Alison Krauss and Union Station with Jerry Douglas
Saturday, July 14
The Alison Krauss and Union Station show at the Lawn felt like a homecoming of sorts for the decorated bluegrass legend.
A native of Champagne, Ill., who once played in an Indiana-based group called Classified Grass, Krauss had numerous friends and acquaintances in the sold-out audience, and unabashedly shared stories from those days with the rest of us. She talked of learning how to ride in a monster truck (hint: Lean into it.). Remember Ralph the bull, someone down in front called out? “I thought his name was Wart,” Krauss replied.
The camaraderie fit perfectly with the toe-tappin’ campfire jams executed efficiently and dexterously by Krauss and Union Station. Other selections from the two-hour performance were more country-flavored and lachrymose, giving balance to the evening.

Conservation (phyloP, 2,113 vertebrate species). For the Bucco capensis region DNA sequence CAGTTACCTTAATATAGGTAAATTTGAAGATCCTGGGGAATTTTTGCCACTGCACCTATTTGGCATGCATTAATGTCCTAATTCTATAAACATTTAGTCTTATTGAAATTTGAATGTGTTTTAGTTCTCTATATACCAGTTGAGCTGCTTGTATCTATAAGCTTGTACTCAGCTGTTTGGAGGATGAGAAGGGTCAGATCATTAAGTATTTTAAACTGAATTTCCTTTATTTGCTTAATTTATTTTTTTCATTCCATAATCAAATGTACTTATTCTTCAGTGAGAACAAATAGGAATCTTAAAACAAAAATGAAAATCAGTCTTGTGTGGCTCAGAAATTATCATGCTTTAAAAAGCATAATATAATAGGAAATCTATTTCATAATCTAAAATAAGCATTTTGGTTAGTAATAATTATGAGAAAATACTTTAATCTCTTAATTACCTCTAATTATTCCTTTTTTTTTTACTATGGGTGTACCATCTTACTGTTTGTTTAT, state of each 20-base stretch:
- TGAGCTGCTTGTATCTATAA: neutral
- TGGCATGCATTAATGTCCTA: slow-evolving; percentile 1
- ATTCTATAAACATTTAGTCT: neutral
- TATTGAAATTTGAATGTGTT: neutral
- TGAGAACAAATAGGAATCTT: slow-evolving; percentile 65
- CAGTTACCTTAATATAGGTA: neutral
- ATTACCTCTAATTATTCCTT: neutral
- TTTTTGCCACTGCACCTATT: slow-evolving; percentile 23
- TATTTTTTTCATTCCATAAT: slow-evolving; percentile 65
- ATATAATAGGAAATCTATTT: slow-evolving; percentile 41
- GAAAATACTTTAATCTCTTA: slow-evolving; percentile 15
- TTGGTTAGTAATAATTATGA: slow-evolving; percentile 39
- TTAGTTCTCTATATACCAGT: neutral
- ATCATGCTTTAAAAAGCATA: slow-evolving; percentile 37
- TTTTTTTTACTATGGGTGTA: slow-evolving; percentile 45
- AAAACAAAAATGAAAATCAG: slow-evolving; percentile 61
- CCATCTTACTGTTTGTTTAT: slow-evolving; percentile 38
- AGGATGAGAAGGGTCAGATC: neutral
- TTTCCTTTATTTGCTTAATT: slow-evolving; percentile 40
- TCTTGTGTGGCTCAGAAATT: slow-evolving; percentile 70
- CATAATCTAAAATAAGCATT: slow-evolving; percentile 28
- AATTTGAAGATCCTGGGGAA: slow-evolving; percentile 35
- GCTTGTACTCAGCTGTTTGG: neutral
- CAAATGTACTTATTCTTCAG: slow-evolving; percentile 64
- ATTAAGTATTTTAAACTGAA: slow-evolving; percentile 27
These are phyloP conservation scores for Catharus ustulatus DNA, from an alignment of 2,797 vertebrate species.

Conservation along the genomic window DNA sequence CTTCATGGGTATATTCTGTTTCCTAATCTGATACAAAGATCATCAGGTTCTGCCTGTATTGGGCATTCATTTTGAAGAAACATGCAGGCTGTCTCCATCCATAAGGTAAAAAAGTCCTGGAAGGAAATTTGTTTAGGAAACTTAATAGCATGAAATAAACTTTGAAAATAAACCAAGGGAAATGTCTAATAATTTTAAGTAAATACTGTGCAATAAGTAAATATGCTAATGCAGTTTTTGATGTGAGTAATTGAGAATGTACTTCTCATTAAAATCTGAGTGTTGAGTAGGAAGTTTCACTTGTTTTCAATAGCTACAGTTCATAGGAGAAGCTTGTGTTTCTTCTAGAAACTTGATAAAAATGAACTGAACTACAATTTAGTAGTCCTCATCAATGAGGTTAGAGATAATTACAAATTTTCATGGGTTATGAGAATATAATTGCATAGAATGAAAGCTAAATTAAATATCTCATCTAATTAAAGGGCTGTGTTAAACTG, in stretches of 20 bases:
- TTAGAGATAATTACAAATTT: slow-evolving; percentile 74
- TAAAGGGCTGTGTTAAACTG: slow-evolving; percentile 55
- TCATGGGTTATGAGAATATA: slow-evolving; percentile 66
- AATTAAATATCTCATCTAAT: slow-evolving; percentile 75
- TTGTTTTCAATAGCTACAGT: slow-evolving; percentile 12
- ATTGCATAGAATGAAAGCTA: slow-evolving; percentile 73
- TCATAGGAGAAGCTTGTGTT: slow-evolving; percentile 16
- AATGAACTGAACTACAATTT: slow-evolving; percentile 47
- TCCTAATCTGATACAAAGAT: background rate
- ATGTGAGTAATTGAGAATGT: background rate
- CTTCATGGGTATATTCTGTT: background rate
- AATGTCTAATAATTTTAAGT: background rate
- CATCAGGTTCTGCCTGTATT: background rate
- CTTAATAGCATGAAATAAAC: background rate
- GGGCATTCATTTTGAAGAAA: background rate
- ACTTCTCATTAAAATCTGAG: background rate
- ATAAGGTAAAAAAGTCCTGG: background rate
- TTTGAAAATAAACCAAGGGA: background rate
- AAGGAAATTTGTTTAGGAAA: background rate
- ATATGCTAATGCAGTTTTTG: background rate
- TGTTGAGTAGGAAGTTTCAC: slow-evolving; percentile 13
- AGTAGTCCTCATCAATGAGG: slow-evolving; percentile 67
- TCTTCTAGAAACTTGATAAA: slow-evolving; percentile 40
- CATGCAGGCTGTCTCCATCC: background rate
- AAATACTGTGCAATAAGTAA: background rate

Krauss’ name leads every marquee, but the members of Union Station shine on their own. Dan Tyminski leads the pack on acoustic guitar, and got one of the most rousing responses when he launched into “Man of Constant Sorrow” from the O Brother, Where Art Thou? soundtrack. He talked about his thrill of being George Clooney’s singing voice in that movie, which his wife thoroughly enjoyed too. His lead singing on some of the songs performed, including the carefree hoedown “The Boy Who Wouldn’t Hoe Corn,” proved a nice complement to Krauss’ angelic and majestically soaring voice.
Legendary dobro player Jerry Douglas was a force. During an intermission, he performed a solo suite of songs, including an Irish tune and the Allman Brothers’ “Little Martha” that made “nimble” too weak a word to describe him.
While several spare compositions were performed — including “Jacob’s Dream” and the award-winning hosanna “A Living Prayer” — the night was really about having fun. From Tyminski’s impromptu dance routine to flubbing parts of the song that followed à la a Saturday Night Live sketch (which made it even more enjoyable), Krauss and Union Station really worked overtime to make the event feel more like a family reunion than a concert.